For the hundreds of refugees who resettle in Virginia, home is a place they’ve left behind. For an update on our series on refugees, WMRA’s Jordy Yager has this story about what it takes to build a new home, here in America.
One step at a time, Win Than climbs the stairs inside his new home.
[Sound of Win going up the stairs]
Win and his family don’t live here yet, but every Saturday he joins a Habitat for Humanity construction crew to work on what’s soon to be their very first own home. Win is a 42-year old refugee from Burma. And he’s one of the 28 refugee families in the Charlottesville area that Habitat has helped permanently house over the last decade.
Owning your own home is a crowning moment, for anyone. But especially for refugees, like Win, who have been fleeing persecution for years, sometimes decades. He’s part of the Karen, an ethnic minority in Burma that’s been fighting the government for independence since the 1940’s.
Before he came to Charlottesville in 2005, he lived in several refugee camps. He also tells me he was a lieutenant in the Karen military. About 15 years ago, he was out on foot patrol in Burma when he came across a series of three landmines in the road — one to his right, one to his left, and one, that he didn’t see, behind him.
WIN THAN: I don’t see the bomb, bomb, three bomb. The left side here, right side here, my back here. I don’t see the back, I see the two bombs.
JORDY: So you stepped back?
WIN THAN: Yeah, I step back. The one soldier, he say to me, ‘Brother don’t move, don’t move! Stay!’ Why? ‘You lean on mine, your leg.’ I say, ‘No mine, just two.’ ‘No another one!’ he said me. Okay, okay, I said. I lift my, boom. [Laughs]
Like many refugees I’ve met in Charlottesville, Win has a remarkably cheerful outlook on life, even in the face of extreme hardship, like losing the lower half of his right leg. After five years of using crutches to get around, he’s now got a metal prosthetic limb. He works as a technician at the UVA hospital. And perhaps most importantly, he no longer lives in a plastic-roofed bamboo hut in a refugee camp. Instead, this July, he’ll be moving his wife and their two boys into their new home, which they plan to own.
[Sound of a circular saw]
It’s a beautiful Saturday and several dozen Habitat staff, volunteers, and partner families are on the construction site. In total, Habitat is helping construct 18 subsidized houses in this new neighborhood, while Southern Development Homes is building nearly 30 more to sell at market-rate, which will result in something that Habitat heavily supports: mixed-income housing. Another of Habitat’s trademarks is educating their homebuyers about complex topics like mortgages, adjustable interest rates, and credit scores. They also ask families to pitch in with on-site construction help, or “sweat equity” as they call it.
WIN THAN: Every week on Saturday I work the Habitat home, I get hour, you know?
DAN ROSENSWEIG: What’s really important to understand is that Habitat is a partnership.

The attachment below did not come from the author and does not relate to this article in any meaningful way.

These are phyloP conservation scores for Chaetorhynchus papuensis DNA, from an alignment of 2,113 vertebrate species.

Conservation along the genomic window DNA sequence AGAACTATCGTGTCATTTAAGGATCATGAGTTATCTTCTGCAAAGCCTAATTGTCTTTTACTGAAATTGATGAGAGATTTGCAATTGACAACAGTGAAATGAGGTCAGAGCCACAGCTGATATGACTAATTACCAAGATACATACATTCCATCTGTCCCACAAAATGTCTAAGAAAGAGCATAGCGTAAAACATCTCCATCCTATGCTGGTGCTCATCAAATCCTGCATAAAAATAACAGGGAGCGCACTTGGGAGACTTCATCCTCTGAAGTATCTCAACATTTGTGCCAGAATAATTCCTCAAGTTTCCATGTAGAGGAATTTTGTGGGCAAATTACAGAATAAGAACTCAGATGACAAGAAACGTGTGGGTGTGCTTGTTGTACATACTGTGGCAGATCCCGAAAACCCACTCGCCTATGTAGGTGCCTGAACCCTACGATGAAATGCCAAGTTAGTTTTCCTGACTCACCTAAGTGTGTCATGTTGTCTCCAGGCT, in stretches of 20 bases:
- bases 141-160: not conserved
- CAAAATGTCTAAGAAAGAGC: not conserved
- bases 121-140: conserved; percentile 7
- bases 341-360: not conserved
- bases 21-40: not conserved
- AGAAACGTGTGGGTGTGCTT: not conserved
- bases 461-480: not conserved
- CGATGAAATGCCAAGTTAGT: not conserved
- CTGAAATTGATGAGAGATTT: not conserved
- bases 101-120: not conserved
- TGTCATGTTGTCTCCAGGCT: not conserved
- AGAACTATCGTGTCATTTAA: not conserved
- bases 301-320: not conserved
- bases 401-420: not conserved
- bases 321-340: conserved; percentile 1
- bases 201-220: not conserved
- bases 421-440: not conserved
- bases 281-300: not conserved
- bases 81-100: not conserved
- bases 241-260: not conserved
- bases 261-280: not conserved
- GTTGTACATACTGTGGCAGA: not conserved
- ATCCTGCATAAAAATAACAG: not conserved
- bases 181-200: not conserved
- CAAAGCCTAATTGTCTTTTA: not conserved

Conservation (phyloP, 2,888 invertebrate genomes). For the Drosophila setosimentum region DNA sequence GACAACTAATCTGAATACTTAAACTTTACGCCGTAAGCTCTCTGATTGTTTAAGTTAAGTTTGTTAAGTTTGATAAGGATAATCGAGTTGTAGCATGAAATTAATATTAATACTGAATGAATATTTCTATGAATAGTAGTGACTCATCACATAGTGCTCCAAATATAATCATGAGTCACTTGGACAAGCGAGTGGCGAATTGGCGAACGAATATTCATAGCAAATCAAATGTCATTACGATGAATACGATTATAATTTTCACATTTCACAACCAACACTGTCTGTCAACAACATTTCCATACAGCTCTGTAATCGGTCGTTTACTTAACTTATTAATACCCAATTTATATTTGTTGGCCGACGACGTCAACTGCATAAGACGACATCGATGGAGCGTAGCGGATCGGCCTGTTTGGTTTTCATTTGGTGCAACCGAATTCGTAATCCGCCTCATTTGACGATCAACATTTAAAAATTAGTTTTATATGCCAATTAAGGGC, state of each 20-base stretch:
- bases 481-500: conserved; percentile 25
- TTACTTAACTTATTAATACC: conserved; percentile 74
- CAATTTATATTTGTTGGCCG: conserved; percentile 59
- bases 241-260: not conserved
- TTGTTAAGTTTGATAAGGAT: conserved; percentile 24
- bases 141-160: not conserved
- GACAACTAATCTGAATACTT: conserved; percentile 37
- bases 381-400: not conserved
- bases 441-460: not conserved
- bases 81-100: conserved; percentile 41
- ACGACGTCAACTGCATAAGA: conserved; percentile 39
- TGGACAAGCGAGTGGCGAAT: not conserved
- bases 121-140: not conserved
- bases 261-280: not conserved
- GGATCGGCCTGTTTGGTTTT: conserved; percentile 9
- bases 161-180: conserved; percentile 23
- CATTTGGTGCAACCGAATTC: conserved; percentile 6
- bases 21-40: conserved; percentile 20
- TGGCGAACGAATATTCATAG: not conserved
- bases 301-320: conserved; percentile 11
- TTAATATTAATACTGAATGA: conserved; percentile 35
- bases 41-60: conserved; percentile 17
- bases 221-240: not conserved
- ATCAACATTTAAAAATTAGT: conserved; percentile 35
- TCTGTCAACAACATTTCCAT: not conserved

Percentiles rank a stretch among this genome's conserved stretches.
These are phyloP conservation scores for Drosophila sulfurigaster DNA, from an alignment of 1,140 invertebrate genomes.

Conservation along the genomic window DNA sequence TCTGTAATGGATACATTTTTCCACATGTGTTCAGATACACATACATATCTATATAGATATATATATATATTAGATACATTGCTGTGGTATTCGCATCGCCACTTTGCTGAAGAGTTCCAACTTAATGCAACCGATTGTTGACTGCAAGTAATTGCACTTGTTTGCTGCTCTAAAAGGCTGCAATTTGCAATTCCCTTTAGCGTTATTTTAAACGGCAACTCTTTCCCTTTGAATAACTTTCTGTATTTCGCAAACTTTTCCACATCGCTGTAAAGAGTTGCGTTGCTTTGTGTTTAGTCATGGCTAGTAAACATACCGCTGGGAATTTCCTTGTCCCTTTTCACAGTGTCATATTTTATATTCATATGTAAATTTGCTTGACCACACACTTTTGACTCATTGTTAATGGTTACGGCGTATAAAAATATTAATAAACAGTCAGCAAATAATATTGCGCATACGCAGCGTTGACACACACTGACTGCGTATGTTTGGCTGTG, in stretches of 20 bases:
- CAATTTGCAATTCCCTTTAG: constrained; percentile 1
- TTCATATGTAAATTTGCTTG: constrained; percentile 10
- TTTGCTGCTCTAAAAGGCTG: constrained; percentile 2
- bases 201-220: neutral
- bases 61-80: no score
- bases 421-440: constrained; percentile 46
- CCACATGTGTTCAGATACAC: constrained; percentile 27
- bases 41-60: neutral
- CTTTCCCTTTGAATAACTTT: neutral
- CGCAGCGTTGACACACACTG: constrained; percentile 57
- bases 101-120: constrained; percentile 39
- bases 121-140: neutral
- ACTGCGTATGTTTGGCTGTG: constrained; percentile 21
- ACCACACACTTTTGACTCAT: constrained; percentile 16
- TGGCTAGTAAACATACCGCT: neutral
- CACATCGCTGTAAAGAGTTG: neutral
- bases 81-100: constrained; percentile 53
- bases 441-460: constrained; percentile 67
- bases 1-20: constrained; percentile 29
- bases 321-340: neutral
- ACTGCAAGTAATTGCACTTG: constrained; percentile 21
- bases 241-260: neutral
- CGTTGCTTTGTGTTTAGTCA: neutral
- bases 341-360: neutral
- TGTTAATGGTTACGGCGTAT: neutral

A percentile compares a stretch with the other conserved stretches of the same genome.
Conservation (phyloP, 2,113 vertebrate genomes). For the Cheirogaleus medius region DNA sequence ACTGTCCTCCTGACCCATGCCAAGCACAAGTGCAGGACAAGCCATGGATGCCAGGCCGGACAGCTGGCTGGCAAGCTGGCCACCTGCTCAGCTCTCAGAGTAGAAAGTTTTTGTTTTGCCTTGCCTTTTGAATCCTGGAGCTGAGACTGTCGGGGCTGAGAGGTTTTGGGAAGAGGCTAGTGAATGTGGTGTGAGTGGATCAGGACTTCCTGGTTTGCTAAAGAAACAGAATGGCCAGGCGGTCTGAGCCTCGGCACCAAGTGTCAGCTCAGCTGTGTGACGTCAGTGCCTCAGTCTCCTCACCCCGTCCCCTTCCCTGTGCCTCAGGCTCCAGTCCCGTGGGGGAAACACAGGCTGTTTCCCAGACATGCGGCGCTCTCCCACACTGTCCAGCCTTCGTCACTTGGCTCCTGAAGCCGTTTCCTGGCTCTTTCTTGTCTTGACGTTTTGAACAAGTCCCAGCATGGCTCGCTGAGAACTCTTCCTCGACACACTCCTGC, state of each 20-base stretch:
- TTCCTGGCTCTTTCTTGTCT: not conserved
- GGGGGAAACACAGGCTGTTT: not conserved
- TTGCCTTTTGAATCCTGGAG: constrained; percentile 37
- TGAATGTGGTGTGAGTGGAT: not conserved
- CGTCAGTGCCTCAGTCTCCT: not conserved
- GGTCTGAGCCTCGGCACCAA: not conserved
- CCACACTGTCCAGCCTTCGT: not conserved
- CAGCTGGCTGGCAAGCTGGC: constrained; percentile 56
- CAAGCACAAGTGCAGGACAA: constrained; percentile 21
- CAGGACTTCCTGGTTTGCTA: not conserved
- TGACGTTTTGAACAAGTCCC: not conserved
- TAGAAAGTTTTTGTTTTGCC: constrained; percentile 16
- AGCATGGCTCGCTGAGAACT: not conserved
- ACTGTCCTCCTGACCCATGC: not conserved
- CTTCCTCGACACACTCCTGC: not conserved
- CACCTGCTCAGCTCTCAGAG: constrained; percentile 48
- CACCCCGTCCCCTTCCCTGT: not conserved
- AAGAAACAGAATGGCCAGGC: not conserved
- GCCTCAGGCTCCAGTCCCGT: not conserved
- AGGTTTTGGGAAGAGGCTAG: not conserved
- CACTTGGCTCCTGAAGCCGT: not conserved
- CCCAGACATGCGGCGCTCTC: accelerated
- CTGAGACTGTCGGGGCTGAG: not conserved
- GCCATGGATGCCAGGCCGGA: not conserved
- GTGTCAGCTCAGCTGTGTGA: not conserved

Dan Rosensweig is the president and CEO of Habitat for Humanity of Greater Charlottesville.
ROSENSWEIG: We don’t build homes for people, we build homes with people. We work side-by-side with families who want a better future for themselves and for their children. They earn a zero interest loan for volunteering for sweat-equity, indexed to what they can afford to pay. And we remain the note holder so that if a family comes to us 10 years from now and is having a hard time paying the mortgage, because they have a family illness or something like that, we’ll work with them to make sure that they succeed.
[Sound of Habitat staff advising a volunteer on painting the ceiling]
Today, Win is painting.
[Sounds of Win painting]
SUSAN PAYTON (Habitat staff): Win’s super fast, I can’t even keep up with you Win. [Win laughs]
But Win’s not painting his soon-to-be house. He’s painting a neighbor’s soon-to-be house. And that’s the other thing about Habitat, you get to know all of your neighbors months before you actually move in. That’s huge for refugees, who often feel isolated in the U.S. In Win’s neighborhood, six families have moved in so far, and today their kids race up and down the streets on their bikes. Win and his wife have two boys.
AMY ALLAMONG: He does, he has two. And Johnny, his youngest, just had his 5th birthday party, actually last Saturday.
Amy Allamong is a Volunteer Engagement Associate for Habitat.
ALLAMONG: Win bought everybody on site pizza and brought his two sons, Johnny and Thang, and they came out and celebrated Johnny’s birthday on the site, in their house, with the volunteers, last Saturday, it was really cool.
On Win’s lunch break, he takes me on a brief tour of his house.
[Sound of Win talking about his house]
The electrical work is done, the drywall is hung, and full buckets of joint compound huddle in the center of the first floor bedroom. Win says he’s not sure which bedroom he’ll end up taking
. Each of his sons will have their own room on the second floor. And he’s considering taking one of the other two upstairs bedrooms, to be close to them. But climbing the stairs is hard on his leg, and so the bedroom on the first floor is appealing too.
For now, he’s taking it one step at a time. And that means getting back to painting. After all, July is just around the corner.
JORDY: Are you excited?
WIN THAN: Yeah, excited. [Laughs]